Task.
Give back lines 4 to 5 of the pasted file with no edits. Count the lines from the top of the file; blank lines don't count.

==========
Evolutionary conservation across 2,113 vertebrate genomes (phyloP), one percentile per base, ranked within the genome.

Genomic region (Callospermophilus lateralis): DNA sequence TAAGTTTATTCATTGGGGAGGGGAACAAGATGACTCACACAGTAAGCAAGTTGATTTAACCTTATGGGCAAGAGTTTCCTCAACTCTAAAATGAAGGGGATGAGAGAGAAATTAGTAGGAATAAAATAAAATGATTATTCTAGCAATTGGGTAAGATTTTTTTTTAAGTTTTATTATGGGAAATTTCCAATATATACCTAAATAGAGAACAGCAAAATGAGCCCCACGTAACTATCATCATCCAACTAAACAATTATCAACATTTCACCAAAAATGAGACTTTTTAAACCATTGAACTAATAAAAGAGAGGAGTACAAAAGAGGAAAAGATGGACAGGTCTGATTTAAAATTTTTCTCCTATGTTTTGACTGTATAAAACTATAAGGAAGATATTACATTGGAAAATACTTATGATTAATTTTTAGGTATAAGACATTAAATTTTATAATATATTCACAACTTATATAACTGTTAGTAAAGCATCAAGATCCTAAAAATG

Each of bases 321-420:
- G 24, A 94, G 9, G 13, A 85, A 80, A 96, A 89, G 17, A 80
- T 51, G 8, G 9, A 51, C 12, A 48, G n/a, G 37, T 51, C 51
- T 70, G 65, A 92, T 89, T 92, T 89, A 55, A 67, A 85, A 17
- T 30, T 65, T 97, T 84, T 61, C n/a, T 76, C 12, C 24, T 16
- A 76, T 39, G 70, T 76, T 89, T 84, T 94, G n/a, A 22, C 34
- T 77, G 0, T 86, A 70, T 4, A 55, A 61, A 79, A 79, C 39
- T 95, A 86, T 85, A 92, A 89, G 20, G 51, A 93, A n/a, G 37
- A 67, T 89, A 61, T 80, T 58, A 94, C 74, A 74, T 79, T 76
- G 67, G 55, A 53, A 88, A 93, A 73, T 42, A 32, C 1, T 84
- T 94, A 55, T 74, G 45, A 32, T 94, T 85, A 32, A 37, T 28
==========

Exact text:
- G 24, A 94, G 9, G 13, A 85, A 80, A 96, A 89, G 17, A 80
- T 51, G 8, G 9, A 51, C 12, A 48, G n/a, G 37, T 51, C 51